Clozapine or Haloperidol in rats prenatally exposed to methylazoxymethanol, a compound inducing entorhinal-hippocampal deficits, alter brain and blood neurotrophins' concentrations

Marco Fiore, Veronica Di Fausto, Angela Iannitelli, Luigi Aloe

Research output: Contribution to journalArticle

Abstract

Rats exposed during prenatal life to methylazoxymethanol (MAM) display in postnatal age structural and behavioral deficits resembling those observed in schizophrenic patients. These deficits are associated with significant changes in brain nerve growth factor (NGF) and brain derived neurotrophic factor (BDNF), particularly in the hippocampus and entorhinal cortex. In the present study, we used the MAM model to investigate in young rats the effect of antipsychotics, Clozapine and Haloperidol, on brain and blood NGF and BDNF presence. Young animals were used because administration of antipsychotics during adolescence is a common feature of intervention. The results showed that administration of Clozapine and Haloperidol causes significant changes in the concentration of NGF and BDNF in the brain and bloodstream of MAM-treated rats. These findings indicate that these drugs may affect the synthesis and release of neurotrophins in the central nervous system and in the blood circulation. In addition, the MAM model can be a useful tool to investigate the biochemical and molecular mechanisms regarding the effects of antipsychotics.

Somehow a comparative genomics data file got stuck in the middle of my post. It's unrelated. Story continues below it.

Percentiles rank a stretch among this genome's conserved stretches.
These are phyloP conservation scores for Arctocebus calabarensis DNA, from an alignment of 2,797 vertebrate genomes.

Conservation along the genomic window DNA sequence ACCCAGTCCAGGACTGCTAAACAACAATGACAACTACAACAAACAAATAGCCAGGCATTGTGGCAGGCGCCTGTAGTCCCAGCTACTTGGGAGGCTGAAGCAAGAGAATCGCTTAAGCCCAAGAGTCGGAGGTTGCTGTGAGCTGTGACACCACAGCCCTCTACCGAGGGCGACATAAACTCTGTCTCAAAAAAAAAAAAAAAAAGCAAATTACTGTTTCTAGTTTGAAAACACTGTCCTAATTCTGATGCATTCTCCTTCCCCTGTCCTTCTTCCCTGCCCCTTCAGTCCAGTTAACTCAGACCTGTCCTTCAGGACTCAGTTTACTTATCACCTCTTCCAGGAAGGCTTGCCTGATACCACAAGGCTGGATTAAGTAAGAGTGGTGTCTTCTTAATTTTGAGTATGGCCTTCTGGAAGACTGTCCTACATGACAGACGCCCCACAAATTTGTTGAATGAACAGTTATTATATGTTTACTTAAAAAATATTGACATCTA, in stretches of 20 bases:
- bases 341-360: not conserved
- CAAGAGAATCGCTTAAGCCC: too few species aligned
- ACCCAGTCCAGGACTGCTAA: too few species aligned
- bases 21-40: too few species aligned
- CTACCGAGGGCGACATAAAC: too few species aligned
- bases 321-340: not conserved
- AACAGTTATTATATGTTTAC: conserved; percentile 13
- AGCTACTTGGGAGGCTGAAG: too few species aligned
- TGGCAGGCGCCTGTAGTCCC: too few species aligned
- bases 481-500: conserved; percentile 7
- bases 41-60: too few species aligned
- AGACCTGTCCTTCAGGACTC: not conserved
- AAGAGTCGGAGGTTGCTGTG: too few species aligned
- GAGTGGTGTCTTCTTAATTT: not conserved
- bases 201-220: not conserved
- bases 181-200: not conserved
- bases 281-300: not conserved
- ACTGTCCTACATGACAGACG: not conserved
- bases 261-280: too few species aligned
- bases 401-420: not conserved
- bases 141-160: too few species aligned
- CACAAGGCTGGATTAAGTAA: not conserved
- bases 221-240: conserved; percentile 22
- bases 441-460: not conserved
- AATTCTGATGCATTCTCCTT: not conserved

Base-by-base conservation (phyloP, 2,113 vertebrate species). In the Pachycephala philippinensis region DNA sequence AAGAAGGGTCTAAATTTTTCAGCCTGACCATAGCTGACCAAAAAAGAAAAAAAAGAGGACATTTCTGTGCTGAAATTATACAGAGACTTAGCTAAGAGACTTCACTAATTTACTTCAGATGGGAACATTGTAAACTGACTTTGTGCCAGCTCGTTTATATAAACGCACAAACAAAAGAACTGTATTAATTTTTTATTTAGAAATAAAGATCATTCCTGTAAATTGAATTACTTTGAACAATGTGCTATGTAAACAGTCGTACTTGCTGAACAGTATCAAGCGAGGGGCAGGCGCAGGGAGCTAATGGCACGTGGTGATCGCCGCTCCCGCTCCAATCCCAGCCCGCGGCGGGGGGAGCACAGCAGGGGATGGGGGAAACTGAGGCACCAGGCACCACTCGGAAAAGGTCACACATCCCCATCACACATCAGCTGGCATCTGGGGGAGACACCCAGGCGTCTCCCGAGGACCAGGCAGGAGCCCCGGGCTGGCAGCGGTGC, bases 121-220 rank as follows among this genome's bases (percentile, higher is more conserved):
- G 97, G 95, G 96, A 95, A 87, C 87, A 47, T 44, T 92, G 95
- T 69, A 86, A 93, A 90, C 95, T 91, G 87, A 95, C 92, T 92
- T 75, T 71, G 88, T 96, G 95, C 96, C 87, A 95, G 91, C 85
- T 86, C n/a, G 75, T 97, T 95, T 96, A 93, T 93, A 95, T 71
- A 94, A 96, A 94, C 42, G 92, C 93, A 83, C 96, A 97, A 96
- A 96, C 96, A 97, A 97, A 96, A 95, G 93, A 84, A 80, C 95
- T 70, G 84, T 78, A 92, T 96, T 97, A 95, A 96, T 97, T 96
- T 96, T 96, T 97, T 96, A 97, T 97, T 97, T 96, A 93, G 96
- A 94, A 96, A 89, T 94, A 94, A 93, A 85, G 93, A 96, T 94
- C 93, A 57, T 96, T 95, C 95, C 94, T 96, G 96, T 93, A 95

Original languageEnglish
Pages (from-to)167-177
Number of pages11
JournalAnnali dell'Istituto Superiore di Sanita
Volume44
Issue number2
Publication statusPublished - 2008

Keywords

  • BDNF
  • Clozapine
  • Haloperidol
  • MAM
  • NGF
  • Schizophrenia

ASJC Scopus subject areas

  • Public Health, Environmental and Occupational Health

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